The Greeks were also present in Anatolia from before the end of the Dark Age. There have been Greeks resident in Ionia since the Late Bronze Age. Mycenaean finds at Miletos point to their settlement there, as does the mention of Ahhijawa, or Achaians, in Hittite sources (Mountjoy 1998, 47-51). The Ancient Greeks themselves were convinced that the Dorian, Ionian and Aeolic cities along the coast of Western Anatolia were the result of waves of invasions in the Early Iron Age, the so-called “migrations of the Greek tribes”. What have been called waves of migration are now considered to have been more prolonged and piecemeal processes involving migration of smaller groups rather than entire populations. The historicity of the migrations has been cast into doubt. Recently Jonathan Hall has pointed out that the tradition of the Dorian migration is more of a charter for alliances in 5th century Greece than a useful key to understand linguistic and material changes in Dark Age Greece (Hall 2007, 43-49). It may seem like the Greek migration myths are more of an attempt to explain the distribution of Greek dialects than real memories of ancient migrations. Not least, the ancestry of the Greek cities in Anatolia became important during the Persian Wars, when these cities were under attack from the Lydians and Persians, and appealed for help from their own kin. The myths of the tribes and their political functions should be kept in mind when considering the truthfulness of the ktisis-traditions of colonial foundations and the development of the Greek polis.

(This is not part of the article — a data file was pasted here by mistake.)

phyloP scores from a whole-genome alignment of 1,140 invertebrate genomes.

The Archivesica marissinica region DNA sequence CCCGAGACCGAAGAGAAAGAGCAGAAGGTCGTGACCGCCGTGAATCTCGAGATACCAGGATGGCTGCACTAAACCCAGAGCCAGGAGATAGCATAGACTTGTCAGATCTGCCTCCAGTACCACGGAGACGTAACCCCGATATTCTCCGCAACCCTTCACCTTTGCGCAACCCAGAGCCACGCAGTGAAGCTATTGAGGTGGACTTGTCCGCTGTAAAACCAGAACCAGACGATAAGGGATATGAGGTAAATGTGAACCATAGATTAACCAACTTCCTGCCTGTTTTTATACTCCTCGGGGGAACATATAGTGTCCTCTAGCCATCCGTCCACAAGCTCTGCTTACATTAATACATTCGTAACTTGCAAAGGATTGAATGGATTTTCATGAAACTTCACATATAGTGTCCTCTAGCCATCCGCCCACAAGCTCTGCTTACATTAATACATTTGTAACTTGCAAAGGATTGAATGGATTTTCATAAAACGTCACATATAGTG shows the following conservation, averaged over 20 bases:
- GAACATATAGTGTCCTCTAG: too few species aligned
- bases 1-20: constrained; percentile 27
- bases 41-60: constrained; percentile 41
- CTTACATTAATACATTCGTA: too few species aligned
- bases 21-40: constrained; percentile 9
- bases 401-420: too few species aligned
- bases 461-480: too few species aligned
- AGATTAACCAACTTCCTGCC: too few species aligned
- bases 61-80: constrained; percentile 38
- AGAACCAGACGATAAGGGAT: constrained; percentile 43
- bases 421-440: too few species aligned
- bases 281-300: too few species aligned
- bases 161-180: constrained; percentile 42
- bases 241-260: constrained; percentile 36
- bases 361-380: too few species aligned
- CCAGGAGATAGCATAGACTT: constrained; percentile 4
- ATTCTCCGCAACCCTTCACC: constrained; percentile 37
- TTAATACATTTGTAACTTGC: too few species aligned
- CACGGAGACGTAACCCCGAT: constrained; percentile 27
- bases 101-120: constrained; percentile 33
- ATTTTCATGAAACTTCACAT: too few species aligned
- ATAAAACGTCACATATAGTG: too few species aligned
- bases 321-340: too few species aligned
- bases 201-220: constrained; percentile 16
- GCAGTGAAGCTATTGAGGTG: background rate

Colonisation in North Africa

Colonisation, the establishment of new, permanent Greek settlements beyond the Aegean, started in the West. The first Greek colony was Pithekoussai on the island Ischia in the Bay of Naples. It was established by Euboians in the 8th century BCE. After some time, Pithekoussai lost importance to the coastal settlements. These colonies traded with Etruscans, Phoenicians and Carthaginians. Unfortunately, there are no details about how these early colonies in the West were founded. After Homer, Herodotos is our oldest Greek source to the establishment of settlements abroad. The most detailed account of a colony is that of Kyrene, in Libya, which is told by Herodotos. This colony was later than the 8th century colonies of Italy and Sicily, ca. 630 BCE, but the background for its establishment probably resembles the earlier colonies. The foundation stories from Sicily will be discussed below. Herodotos is a very interesting source, because he relates several stories according to different sources, some of which are in conflict with each other. The stories also include obvious folk tale motives.